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Identifying aphids in canola

Distinguishing aphid species in canola is not always immediately obvious. So, what are some features to look for when identifying these aphids in the field? 


Green peach aphid (Myzus persicae, GPA), cabbage aphid (Brevicoryne brassicae), and turnip aphid (Lipaphis pseudobrassicae), are the three main culprits that feed on and transmit viruses in canola in south-eastern Australia. It’s important to distinguish between these species as unlike cabbage and turnip aphid, GPA has evolved resistance to major chemical groups.

It’s not uncommon for multiple species to be present in the one crop. Green peach aphid can go under the radar amongst turnip aphid or cabbage aphid which can lead to costly control failures due to incorrect insecticide selection. For example, pirimicarb will control cabbage aphid and turnip aphid but will not kill GPA (even at high rates).

Colonisation habits and appearance are two areas that can assist with identification.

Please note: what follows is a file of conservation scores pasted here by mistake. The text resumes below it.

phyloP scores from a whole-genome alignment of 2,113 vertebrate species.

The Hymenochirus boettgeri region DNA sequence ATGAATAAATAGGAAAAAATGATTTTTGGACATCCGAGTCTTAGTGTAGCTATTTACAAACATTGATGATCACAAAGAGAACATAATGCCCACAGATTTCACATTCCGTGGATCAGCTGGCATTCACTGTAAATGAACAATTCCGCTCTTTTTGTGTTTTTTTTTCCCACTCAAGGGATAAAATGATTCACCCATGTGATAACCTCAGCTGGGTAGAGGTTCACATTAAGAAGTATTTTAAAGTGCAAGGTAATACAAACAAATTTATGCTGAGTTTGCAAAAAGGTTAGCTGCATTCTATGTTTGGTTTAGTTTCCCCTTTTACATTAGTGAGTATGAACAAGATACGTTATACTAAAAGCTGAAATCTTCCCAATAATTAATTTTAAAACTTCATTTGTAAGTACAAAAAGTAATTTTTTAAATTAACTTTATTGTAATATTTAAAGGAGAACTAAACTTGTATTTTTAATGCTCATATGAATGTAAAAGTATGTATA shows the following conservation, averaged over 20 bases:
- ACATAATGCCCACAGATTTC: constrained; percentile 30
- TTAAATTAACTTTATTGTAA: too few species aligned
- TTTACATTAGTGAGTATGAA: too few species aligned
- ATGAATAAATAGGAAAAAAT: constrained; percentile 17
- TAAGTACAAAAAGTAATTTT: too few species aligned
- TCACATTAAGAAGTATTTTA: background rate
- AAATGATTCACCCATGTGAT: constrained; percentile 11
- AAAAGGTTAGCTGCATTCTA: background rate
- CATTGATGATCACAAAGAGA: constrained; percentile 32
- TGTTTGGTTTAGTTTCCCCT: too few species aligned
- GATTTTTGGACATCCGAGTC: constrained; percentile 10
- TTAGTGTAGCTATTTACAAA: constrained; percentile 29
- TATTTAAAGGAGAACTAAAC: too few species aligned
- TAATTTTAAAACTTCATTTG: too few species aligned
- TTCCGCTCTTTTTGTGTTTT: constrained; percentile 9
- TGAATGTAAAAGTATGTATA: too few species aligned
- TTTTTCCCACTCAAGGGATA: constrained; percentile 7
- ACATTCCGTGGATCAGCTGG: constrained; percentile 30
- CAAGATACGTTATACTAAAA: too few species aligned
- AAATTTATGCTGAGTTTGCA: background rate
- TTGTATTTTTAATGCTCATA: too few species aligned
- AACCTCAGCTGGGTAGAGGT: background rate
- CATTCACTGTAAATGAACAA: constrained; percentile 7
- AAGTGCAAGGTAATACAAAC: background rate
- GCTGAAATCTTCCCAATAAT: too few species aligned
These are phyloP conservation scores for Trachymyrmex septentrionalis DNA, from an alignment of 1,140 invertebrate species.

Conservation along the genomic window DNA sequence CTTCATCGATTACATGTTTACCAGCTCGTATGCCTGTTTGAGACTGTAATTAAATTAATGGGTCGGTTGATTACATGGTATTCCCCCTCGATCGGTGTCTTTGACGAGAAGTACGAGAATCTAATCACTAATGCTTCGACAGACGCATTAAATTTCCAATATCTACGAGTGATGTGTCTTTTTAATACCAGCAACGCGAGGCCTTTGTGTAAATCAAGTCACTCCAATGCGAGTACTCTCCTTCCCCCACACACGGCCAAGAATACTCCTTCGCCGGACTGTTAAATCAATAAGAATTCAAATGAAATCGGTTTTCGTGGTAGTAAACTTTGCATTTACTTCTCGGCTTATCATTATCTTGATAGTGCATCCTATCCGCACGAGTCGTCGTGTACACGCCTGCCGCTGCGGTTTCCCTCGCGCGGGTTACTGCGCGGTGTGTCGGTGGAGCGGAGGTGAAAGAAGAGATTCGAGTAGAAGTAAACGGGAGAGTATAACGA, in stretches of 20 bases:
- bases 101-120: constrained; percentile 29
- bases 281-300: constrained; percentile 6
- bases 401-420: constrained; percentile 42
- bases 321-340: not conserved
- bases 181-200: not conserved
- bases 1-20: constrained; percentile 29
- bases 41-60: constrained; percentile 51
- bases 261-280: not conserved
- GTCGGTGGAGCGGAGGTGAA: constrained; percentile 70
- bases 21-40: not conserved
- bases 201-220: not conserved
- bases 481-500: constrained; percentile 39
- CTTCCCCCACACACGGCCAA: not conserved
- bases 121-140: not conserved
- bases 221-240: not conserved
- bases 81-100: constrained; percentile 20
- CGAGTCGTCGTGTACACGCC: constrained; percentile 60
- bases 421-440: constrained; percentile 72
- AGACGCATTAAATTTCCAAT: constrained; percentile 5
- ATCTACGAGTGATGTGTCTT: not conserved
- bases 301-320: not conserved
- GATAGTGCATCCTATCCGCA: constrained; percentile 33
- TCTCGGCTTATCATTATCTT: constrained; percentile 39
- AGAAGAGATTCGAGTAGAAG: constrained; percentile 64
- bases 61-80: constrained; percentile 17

Turnip aphid and cabbage aphid are known for their tendency to colonise upper leaves and form clusters on canola flowering spikes in spring. Green peach aphid, however, prefers to inhabit the lower leaves and are more sparsely distributed.

These habits aren’t always so obvious, such as in young canola, under a very high aphid pressure, or in spring-sown and early sown canola crops. This is where morphological traits can help.

Cabbage aphid colonies have a characteristic blue-grey appearance and are normally covered in a whitish powder. Turnip aphid colonies are typically olive to greyish-green and covered with a white wax, although this is not as obvious as that on the cabbage aphid. Sometimes dark bars are visible on the abdomen of the turnip aphid and cabbage aphid.

Green peach aphid varies in colour from shiny pale yellow-green, green, orange or pink. If looked at closely with a hand lens, GPA has a shimmery appearance.

Multiple aphid species on canola. Note the white film and dark marking on the abdomen of the cabbage aphid (top) and the shimmering appearance of the pink coloured green peach aphid (bottom) (Source: cesar). 

Turnip aphid adult. Note the fine white wax and olive-green colour (Source: cesar). 


For more information on canola aphids, visit the following PestNotes:

Green peach aphid

Cabbage aphid

Turnip aphid


Field reports of canola aphids

Tim Condon – Delta Agribusiness (South West Slopes, NSW)

Adam Dellwo – Elders (Riverina, NSW)

Ben Lenehan – Delta Agribusiness (Southern Tablelands/South West Slopes, NSW)

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